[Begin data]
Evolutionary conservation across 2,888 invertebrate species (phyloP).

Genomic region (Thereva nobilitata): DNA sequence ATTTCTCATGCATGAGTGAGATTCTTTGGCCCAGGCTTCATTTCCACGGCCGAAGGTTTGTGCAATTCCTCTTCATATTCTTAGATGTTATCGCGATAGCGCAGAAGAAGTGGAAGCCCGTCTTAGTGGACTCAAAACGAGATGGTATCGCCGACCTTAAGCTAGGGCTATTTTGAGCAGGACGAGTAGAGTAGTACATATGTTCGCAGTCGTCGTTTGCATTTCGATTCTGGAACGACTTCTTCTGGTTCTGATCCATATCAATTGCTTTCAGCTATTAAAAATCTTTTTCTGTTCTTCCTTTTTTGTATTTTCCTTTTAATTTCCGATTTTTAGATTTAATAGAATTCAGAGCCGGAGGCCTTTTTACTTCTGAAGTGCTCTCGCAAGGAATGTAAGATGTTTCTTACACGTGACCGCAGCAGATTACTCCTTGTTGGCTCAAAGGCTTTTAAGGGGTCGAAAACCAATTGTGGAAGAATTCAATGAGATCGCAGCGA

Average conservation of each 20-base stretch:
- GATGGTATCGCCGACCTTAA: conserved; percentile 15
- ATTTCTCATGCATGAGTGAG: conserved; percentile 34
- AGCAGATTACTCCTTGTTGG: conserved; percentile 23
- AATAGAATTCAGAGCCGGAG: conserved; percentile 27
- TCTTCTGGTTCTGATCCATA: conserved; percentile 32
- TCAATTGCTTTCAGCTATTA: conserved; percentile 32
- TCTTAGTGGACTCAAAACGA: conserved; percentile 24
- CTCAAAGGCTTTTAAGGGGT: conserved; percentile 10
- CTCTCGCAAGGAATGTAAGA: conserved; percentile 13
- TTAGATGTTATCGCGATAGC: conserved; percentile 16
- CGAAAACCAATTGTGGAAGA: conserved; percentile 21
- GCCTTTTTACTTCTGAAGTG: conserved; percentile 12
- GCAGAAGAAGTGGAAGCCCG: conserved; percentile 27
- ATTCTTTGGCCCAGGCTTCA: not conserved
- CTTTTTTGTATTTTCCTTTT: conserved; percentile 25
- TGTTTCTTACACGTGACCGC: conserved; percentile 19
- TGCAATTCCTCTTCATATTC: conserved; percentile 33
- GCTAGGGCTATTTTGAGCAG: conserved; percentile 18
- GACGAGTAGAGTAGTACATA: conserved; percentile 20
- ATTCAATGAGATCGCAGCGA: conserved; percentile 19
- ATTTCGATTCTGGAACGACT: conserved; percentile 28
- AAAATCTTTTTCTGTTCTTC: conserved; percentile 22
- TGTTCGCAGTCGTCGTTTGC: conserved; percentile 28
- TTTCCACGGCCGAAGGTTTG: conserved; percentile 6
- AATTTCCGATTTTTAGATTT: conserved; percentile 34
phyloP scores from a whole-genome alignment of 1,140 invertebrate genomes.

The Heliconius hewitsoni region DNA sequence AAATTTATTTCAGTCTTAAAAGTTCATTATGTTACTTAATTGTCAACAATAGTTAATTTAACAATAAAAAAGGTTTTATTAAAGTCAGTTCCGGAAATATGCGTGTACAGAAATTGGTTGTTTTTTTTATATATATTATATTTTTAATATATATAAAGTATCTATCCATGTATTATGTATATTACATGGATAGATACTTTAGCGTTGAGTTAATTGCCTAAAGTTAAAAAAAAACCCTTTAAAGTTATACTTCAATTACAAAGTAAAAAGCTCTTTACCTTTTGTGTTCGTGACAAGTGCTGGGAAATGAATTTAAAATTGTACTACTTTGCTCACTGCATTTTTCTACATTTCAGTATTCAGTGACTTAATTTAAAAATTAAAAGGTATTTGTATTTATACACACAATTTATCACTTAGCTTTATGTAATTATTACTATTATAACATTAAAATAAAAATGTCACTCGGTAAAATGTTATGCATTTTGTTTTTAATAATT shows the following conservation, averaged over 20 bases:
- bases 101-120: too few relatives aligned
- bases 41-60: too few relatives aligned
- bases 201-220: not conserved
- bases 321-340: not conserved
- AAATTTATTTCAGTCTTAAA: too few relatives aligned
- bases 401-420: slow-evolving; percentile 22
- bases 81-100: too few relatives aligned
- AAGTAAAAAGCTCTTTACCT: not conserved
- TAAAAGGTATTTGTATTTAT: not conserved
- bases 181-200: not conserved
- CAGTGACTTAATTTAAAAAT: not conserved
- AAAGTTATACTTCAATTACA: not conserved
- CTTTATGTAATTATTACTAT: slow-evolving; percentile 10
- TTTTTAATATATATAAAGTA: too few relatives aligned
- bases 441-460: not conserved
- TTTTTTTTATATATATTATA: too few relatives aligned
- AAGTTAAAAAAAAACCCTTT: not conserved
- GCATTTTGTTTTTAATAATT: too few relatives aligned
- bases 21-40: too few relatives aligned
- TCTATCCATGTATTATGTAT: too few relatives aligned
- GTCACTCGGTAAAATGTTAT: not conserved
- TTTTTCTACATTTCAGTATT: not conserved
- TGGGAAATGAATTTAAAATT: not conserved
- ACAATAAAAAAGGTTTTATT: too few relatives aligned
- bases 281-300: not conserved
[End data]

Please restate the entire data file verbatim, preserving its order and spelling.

Evolutionary conservation across 2,888 invertebrate species (phyloP).

Genomic region (Thereva nobilitata): DNA sequence ATTTCTCATGCATGAGTGAGATTCTTTGGCCCAGGCTTCATTTCCACGGCCGAAGGTTTGTGCAATTCCTCTTCATATTCTTAGATGTTATCGCGATAGCGCAGAAGAAGTGGAAGCCCGTCTTAGTGGACTCAAAACGAGATGGTATCGCCGACCTTAAGCTAGGGCTATTTTGAGCAGGACGAGTAGAGTAGTACATATGTTCGCAGTCGTCGTTTGCATTTCGATTCTGGAACGACTTCTTCTGGTTCTGATCCATATCAATTGCTTTCAGCTATTAAAAATCTTTTTCTGTTCTTCCTTTTTTGTATTTTCCTTTTAATTTCCGATTTTTAGATTTAATAGAATTCAGAGCCGGAGGCCTTTTTACTTCTGAAGTGCTCTCGCAAGGAATGTAAGATGTTTCTTACACGTGACCGCAGCAGATTACTCCTTGTTGGCTCAAAGGCTTTTAAGGGGTCGAAAACCAATTGTGGAAGAATTCAATGAGATCGCAGCGA

Average conservation of each 20-base stretch:
- GATGGTATCGCCGACCTTAA: conserved; percentile 15
- ATTTCTCATGCATGAGTGAG: conserved; percentile 34
- AGCAGATTACTCCTTGTTGG: conserved; percentile 23
- AATAGAATTCAGAGCCGGAG: conserved; percentile 27
- TCTTCTGGTTCTGATCCATA: conserved; percentile 32
- TCAATTGCTTTCAGCTATTA: conserved; percentile 32
- TCTTAGTGGACTCAAAACGA: conserved; percentile 24
- CTCAAAGGCTTTTAAGGGGT: conserved; percentile 10
- CTCTCGCAAGGAATGTAAGA: conserved; percentile 13
- TTAGATGTTATCGCGATAGC: conserved; percentile 16
- CGAAAACCAATTGTGGAAGA: conserved; percentile 21
- GCCTTTTTACTTCTGAAGTG: conserved; percentile 12
- GCAGAAGAAGTGGAAGCCCG: conserved; percentile 27
- ATTCTTTGGCCCAGGCTTCA: not conserved
- CTTTTTTGTATTTTCCTTTT: conserved; percentile 25
- TGTTTCTTACACGTGACCGC: conserved; percentile 19
- TGCAATTCCTCTTCATATTC: conserved; percentile 33
- GCTAGGGCTATTTTGAGCAG: conserved; percentile 18
- GACGAGTAGAGTAGTACATA: conserved; percentile 20
- ATTCAATGAGATCGCAGCGA: conserved; percentile 19
- ATTTCGATTCTGGAACGACT: conserved; percentile 28
- AAAATCTTTTTCTGTTCTTC: conserved; percentile 22
- TGTTCGCAGTCGTCGTTTGC: conserved; percentile 28
- TTTCCACGGCCGAAGGTTTG: conserved; percentile 6
- AATTTCCGATTTTTAGATTT: conserved; percentile 34
phyloP scores from a whole-genome alignment of 1,140 invertebrate genomes.

The Heliconius hewitsoni region DNA sequence AAATTTATTTCAGTCTTAAAAGTTCATTATGTTACTTAATTGTCAACAATAGTTAATTTAACAATAAAAAAGGTTTTATTAAAGTCAGTTCCGGAAATATGCGTGTACAGAAATTGGTTGTTTTTTTTATATATATTATATTTTTAATATATATAAAGTATCTATCCATGTATTATGTATATTACATGGATAGATACTTTAGCGTTGAGTTAATTGCCTAAAGTTAAAAAAAAACCCTTTAAAGTTATACTTCAATTACAAAGTAAAAAGCTCTTTACCTTTTGTGTTCGTGACAAGTGCTGGGAAATGAATTTAAAATTGTACTACTTTGCTCACTGCATTTTTCTACATTTCAGTATTCAGTGACTTAATTTAAAAATTAAAAGGTATTTGTATTTATACACACAATTTATCACTTAGCTTTATGTAATTATTACTATTATAACATTAAAATAAAAATGTCACTCGGTAAAATGTTATGCATTTTGTTTTTAATAATT shows the following conservation, averaged over 20 bases:
- bases 101-120: too few relatives aligned
- bases 41-60: too few relatives aligned
- bases 201-220: not conserved
- bases 321-340: not conserved
- AAATTTATTTCAGTCTTAAA: too few relatives aligned
- bases 401-420: slow-evolving; percentile 22
- bases 81-100: too few relatives aligned
- AAGTAAAAAGCTCTTTACCT: not conserved
- TAAAAGGTATTTGTATTTAT: not conserved
- bases 181-200: not conserved
- CAGTGACTTAATTTAAAAAT: not conserved
- AAAGTTATACTTCAATTACA: not conserved
- CTTTATGTAATTATTACTAT: slow-evolving; percentile 10
- TTTTTAATATATATAAAGTA: too few relatives aligned
- bases 441-460: not conserved
- TTTTTTTTATATATATTATA: too few relatives aligned
- AAGTTAAAAAAAAACCCTTT: not conserved
- GCATTTTGTTTTTAATAATT: too few relatives aligned
- bases 21-40: too few relatives aligned
- TCTATCCATGTATTATGTAT: too few relatives aligned
- GTCACTCGGTAAAATGTTAT: not conserved
- TTTTTCTACATTTCAGTATT: not conserved
- TGGGAAATGAATTTAAAATT: not conserved
- ACAATAAAAAAGGTTTTATT: too few relatives aligned
- bases 281-300: not conserved